Probably the most common five minute favor I've seen is an introduction and that is I know somebody who could be of value to somebody else and I'll introduce the two of them. As it turns out usually each of them gets something out of that relationship. So by making the introduction it's mutually beneficial. The time that it takes me to look up their LinkedIn profiles and include links to it, as well as write up the email, almost always takes me two or three minutes, much less than five. So I'm willing to do that and it's something that I try to do at least once every day is make an introduction between two people I know.

The goal was really education and unlike a structured classroom, it was education by people learning from each other and so to that end, it's been very successful. Literally thousands of people have now come to 106 Miles events and learn from other people there, and what's great is that it's both a give and take like some people come to learn but then they are surprised by the fact they actually have things that they can teach other people too. So it's much more of a network where people are willing to share what they know as well as share connections to help each other. So what we talked about earlier about the favor economy and willingness to do things for each other, that network, is 106 Miles is a very good embodiment of that favor economy and so I am very proud of that.

It started as an offline, not necessarily meet-up, we actually had an Evite if you can believe it and we would invite a few people. It started off with just a handful of people really, and we'd meet once a month and we have a topic of the evening. For example, how can we think about getting a lawyer or what accounting things are really important for a startup early on. So every topic was based on something that would be of interest to anybody who is starting a company. Usually we'd have a guest or two, who had done it before and they could offer their perspective and so the visibility to learn and ask them questions.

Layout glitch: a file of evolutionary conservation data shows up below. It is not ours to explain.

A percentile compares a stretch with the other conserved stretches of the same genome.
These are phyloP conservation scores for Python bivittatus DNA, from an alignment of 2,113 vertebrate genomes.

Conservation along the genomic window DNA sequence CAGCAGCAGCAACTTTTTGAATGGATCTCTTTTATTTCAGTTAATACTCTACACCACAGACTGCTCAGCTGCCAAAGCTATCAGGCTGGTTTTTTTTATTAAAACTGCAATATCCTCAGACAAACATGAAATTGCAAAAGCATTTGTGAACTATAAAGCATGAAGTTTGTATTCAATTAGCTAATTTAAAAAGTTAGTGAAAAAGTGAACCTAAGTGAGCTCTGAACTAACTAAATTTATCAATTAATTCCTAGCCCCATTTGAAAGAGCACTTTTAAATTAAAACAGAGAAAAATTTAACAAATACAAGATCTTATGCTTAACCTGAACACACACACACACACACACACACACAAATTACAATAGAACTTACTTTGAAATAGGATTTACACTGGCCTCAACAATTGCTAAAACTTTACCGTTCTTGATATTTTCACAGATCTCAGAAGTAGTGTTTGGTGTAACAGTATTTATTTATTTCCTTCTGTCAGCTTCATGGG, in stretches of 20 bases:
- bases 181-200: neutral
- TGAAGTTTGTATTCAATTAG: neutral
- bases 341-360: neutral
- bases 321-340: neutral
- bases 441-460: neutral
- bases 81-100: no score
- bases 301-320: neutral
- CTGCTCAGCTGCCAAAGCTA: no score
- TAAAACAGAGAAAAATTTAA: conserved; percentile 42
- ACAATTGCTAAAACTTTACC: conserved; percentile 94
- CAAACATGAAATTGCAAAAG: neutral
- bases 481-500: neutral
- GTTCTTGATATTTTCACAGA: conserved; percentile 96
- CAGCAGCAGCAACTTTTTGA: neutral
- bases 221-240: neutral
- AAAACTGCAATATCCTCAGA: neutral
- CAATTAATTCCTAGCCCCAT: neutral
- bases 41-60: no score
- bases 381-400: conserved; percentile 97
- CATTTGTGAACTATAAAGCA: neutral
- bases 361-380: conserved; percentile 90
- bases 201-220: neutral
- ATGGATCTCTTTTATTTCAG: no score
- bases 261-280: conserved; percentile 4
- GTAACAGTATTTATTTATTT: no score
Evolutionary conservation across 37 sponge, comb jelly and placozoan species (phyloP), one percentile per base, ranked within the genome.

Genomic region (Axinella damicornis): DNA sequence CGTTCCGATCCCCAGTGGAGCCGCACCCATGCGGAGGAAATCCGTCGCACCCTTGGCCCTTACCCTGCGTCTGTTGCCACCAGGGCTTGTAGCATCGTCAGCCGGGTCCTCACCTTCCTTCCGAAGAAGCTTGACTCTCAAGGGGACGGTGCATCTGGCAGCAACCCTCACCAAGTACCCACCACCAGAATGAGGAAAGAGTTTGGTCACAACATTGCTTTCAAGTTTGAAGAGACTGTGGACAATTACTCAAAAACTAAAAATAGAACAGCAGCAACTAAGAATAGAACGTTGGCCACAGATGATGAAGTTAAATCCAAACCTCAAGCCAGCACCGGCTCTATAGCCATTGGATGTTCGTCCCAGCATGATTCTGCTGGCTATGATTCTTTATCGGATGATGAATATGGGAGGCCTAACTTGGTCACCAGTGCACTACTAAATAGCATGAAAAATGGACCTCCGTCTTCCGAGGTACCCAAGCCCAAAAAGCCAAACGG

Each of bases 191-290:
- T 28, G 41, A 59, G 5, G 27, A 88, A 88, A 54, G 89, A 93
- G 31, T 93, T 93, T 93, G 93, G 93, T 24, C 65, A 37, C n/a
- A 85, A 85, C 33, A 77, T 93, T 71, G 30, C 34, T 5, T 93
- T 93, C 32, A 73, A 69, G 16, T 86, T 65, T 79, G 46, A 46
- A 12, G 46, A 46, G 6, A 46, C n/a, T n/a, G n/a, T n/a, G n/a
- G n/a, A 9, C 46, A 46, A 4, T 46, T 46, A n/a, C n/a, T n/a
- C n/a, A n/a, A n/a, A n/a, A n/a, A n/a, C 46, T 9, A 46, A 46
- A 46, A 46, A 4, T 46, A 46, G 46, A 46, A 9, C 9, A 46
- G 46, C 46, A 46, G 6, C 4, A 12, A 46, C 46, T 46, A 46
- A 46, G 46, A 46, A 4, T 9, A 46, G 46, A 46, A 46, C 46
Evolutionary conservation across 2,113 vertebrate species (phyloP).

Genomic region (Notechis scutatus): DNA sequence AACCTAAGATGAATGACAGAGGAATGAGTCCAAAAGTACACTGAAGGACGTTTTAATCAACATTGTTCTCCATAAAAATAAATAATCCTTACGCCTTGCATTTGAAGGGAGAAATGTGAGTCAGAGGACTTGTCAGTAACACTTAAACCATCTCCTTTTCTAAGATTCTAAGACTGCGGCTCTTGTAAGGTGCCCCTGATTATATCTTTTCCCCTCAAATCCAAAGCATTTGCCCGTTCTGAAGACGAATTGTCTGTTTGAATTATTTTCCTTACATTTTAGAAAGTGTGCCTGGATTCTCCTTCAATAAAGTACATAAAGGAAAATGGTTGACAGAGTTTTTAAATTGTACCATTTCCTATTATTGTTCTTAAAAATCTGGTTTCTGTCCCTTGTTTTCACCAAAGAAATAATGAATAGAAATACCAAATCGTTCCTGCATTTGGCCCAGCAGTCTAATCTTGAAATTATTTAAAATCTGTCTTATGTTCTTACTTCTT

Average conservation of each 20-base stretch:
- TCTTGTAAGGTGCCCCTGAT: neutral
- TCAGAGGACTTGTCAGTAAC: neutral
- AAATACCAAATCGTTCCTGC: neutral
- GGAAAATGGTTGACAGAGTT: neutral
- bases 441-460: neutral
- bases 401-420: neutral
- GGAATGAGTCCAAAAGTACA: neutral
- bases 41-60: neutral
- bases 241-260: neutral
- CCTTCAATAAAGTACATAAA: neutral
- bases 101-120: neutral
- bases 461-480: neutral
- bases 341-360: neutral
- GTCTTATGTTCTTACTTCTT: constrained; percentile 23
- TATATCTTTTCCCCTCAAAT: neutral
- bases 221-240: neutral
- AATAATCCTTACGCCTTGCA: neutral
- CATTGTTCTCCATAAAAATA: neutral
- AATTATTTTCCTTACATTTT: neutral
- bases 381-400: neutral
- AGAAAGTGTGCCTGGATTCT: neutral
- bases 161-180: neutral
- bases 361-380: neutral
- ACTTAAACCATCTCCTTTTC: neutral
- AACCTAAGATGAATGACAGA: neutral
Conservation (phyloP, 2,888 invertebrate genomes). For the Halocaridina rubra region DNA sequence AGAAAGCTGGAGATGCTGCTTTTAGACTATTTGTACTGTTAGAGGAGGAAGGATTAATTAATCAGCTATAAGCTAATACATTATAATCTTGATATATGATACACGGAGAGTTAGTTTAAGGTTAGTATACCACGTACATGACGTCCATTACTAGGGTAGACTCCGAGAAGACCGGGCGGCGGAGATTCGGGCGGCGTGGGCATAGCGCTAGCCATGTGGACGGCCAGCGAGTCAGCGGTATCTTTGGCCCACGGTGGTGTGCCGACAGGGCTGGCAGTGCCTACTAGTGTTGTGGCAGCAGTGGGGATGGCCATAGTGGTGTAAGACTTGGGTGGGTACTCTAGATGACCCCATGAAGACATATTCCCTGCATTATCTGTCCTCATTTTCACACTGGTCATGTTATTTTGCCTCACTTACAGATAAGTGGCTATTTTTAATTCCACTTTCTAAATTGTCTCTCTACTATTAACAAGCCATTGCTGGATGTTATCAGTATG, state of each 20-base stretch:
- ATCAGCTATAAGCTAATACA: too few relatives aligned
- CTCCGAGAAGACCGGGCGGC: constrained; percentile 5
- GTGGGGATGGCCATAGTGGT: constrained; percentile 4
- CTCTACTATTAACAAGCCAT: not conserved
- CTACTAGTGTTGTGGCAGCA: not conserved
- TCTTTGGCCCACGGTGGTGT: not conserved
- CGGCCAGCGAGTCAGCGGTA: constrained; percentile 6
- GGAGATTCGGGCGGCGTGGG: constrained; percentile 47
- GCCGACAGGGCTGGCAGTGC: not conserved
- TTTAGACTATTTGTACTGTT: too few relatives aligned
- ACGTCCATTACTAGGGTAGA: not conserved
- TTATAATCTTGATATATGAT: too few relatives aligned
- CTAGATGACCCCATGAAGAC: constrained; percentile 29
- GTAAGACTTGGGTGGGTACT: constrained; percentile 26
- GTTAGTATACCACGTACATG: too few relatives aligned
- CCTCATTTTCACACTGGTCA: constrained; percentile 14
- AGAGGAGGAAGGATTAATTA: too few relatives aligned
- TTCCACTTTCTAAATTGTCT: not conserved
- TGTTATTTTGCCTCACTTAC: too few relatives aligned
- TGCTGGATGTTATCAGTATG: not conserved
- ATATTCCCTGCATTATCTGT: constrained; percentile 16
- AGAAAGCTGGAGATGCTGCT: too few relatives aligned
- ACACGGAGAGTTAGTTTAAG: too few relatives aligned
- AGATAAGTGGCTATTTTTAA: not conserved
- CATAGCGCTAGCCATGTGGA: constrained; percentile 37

For the first few years of 106 Miles, that was really the format. It was really more roundtable. It started off at just about 10, 15 people but by the time 2008 came along, it was more like 40 people per session and that's when we realized it had a lot wider appeal than just the group assembling around the roundtable and we changed the format. The format became much more meet-up like after that, where instead of it being around a central theme and everybody talk to one person, it was more lots of people met and could ask each other questions one-on-one.

The meet-ups grew from about 40 people per session to between 100 and 200 per session. The last five years, that's been really the format is that meet-up style with hundreds of people that come and learn from each other and still goes out every month. We do it once a month in Palo Alto, once a month in San Francisco and then occasionally we do it in Southern California as well because there's a huge startup community inside in Southern California.

The name 106 Miles comes from the Blues Brothers. There's a scene where John Belushi and Dan Aykroyd are in a car and they are 106 miles from Chicago. It's dark and they are wearing sunglasses and they have to get to Chicago before they run out of gas or cigarettes for that matter. So we thought of that as very good analogy for what it's like to be an entrepreneur, where it's dark, you are wearing sunglasses and you have to get to the destination before you run out of gas or cigarettes.